Thank Yous & Praise


Handwritten thank you notes are so infrequent in our digital age that when one is received, it makes a statement. Sharing a few recent notes received.

 

“You are such an incredible inspiration. Thank you for doing so much to care for this precious coast and its people and for your amazing contributions to the planet. With deep gratitude.” Katie Voelke, Executive Director, NCLC, North Coast Land Conservancy, June 2019.

 

Katie Voelke, Executive Director/ North Coast Land Conservancy at Fairweather’s.

 

“I count on being in your gallery one of the most thrilling things in my life.  I enjoyed the show so much.  So did my family, who made a weekend in Seaside we will never forget.  Bless you for including me in your wonderful group of artists. It was fun to see a father unable to hold back his tears while watching his daughter give her talk at Fairweather’s.”  Carolynn Wagler June 2019

 

Carolynn Wagler, artist, and daughter with Saundra, gallery hostess.

 

“Thank you for a beautiful reception.  You are a class act.  I spent some time at the beach recently and talked to many business owners about the  current show at Fairweather’s.  Many knew you and said wonderful things about you and the gallery.  What a grand entity you have created.”  Jan Rimerman  July 2019

 

MAKING WAVES opening artist reception. July 2019

Photo collage by Linda Fenton-Mendenhall, Seaside First Saturday Art Walk photographer.

 

Q: Guess who visited recently on a Monday during the high season at the beach, you ask?

A: UK, Texas, Kentucky, Hood River, Arizona, Bend, New York, Seattle Florida, Colorado, Kansas City, Las Vegas, Tacoma, Missouri, Idaho, BC and California. And too, all visited on Monday July 8, 2019!  “Lots of people in; lots of appreciation for all the hard work you do for everyone,” Joan Smith, gallery hostess.

Over the years, more than 1500 hand written thank you notes have been mailed to the featured artists after an opening reception.

Joan Smith,  Fairweather’s Director of Style, has suggested a different hostess dress code for every exhibition since 2009.  For July 2019, Joan recommended dressing in blue and white for the opening reception of MAKING WAVES.

Kathy B., Fairweather’s Director of Hospitality, has created gorgeous plates of hors d’oeuvres, for every exhibit has been distinctive. For July 2019, Kathy designed  ruffle cups of blue berries and nuts combined with chocolate brownies.

Joan Smith, a retired school principal, has proof read each unique thank you note composed for over 140 exhibitions.  Indeed, Joan  corrected the grammar in the rough draft  with a red pen, always the educator

 

See how we giggle? What, did you say, another show post, so soon???  Indeed, it be summertime.  Truly ’tis high season at the beach. Joan, Kathy and Denise.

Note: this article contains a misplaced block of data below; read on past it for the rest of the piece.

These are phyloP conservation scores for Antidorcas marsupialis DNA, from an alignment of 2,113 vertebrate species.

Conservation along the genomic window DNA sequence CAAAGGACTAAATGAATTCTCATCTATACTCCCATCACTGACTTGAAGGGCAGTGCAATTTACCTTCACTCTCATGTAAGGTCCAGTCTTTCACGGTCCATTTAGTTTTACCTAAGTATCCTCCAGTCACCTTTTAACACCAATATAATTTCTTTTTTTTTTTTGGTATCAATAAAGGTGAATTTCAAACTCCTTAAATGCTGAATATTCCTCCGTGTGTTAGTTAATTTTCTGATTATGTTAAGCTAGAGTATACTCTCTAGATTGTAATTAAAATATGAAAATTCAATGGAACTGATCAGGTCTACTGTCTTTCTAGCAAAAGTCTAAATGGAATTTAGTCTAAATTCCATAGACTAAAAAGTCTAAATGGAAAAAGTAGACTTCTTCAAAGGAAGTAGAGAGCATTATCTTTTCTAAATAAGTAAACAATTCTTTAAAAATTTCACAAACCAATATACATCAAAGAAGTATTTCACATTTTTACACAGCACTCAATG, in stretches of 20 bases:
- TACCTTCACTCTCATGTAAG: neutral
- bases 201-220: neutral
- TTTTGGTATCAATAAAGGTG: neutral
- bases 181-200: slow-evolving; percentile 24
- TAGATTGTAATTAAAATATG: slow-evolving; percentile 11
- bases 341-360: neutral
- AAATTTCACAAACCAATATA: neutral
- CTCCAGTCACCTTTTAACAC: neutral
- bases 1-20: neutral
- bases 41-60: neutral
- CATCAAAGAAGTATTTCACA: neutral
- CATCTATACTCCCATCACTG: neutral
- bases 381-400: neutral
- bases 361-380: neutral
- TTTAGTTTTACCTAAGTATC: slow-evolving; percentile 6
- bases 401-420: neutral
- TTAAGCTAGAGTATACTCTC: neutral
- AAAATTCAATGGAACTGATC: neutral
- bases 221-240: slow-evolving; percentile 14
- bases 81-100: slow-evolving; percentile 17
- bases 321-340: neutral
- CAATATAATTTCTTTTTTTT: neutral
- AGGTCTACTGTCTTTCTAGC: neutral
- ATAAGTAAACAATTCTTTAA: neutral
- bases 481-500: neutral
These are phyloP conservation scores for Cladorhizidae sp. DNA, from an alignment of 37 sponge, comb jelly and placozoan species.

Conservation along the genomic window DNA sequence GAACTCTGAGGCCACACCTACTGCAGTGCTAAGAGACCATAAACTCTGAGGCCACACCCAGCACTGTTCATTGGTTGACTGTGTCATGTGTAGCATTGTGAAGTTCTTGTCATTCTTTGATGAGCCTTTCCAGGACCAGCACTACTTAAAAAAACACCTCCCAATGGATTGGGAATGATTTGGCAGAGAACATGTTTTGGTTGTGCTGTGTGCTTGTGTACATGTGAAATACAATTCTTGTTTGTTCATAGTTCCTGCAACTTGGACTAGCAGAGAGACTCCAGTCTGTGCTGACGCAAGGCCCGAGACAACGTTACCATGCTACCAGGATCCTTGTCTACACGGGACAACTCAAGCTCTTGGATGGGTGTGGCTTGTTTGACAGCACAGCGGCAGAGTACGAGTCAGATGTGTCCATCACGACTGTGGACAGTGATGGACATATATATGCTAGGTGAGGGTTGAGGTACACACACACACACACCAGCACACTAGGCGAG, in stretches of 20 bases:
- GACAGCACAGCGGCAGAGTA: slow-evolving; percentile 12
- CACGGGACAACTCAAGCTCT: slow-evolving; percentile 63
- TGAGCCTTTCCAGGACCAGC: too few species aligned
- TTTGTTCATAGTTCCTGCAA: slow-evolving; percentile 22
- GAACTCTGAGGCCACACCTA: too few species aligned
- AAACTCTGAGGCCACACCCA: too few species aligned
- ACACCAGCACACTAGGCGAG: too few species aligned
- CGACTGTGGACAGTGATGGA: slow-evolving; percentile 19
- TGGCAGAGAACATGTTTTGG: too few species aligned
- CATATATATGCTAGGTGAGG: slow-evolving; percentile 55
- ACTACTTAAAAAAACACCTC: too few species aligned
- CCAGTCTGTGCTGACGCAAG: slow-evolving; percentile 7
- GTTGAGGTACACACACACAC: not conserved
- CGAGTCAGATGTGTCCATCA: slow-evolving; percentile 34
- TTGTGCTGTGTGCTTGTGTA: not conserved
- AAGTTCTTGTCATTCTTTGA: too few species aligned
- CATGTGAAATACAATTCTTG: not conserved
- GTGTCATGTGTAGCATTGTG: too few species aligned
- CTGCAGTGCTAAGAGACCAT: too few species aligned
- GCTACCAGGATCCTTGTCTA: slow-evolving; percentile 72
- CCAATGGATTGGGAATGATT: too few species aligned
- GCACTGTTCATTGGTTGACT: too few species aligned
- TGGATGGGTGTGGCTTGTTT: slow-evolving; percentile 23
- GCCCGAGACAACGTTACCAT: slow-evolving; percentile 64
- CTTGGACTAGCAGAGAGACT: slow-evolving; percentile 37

Fairweather House and Gallery
612 Broadway
Seaside
August month-long exhibition
OUTSIDE INTERESTS
Opening reception during
Seaside First Saturday Art Walk
Aug. 3, 5-7:pm

In the historic Gilbert District of downtown Seaside

 

Jan Rimerman finished her July 2019 note to the gallery with the news.

“I will get you my September show synopsis to you soon.”  

And, so, we  now share our September show theme.

CONTRASTS  Sept 7- 25

Fairweather House and Gallery

612 Broadway

Seaside, Oregon

Opening artist reception September 7, 5-7:pm during the Seaside First Saturday Art Walk.

 

ww.fairweatherhouseandgallery.com

Lynda Campbell, artist, spoke at the opening reception of “Perfect Pear, Perfect Pair, Perfect Pare” on May 5 at Fairweather’s.

 

 

And, too, a grace note:

“Thank you for your interest and support of my work. Your gallery is highly regarded among artists so it is special to be included in one of your showings. The “pear, pair, pare” theme was fun and it was interesting to see everyone’s interpretations. I appreciate all your did (and all you do) to share artists accomplishments. It is a lot of work for you each month. My best.”  —Lynda Campbell

 

 

Read more about the artist lecture at:

Fairweather House and Gallery | https://www

https://fairweatherhouseandgallery.wordpress.com/tag/fairweather-house-and-gallery/

A “pear”antly by Lynda Campbell for Perfect Pear…

 

“Those that live for the arts, support the arts.” Art patrons capture the artist lecture presented by Lynda Campbell.

 

Read more about the opening reception at:

https://www.seasideor.com/event/first-saturday-art-walk-3/ …Blue Bond, Marga Stanley, Bill Baily, and Lynda Campbell

 

Pastel Pears by Lynda Campbell

Read more about the artist at:

https://www.fairweatherhouseandgallery.com | extraordinary home …

https://fairweatherhouseandgallery.wordpress.com/

Lynda Campbell, pastel artist, has worked in the medium for about 14 years. She has a BS degree in Art Education from the University of Oregon. She has lived …

 

 

 

 

 

Fairweather House and Gallery

612 Broadway

Seaside, Oregon

Through May 31

Perfect Pear, Pair, Pare Exhibition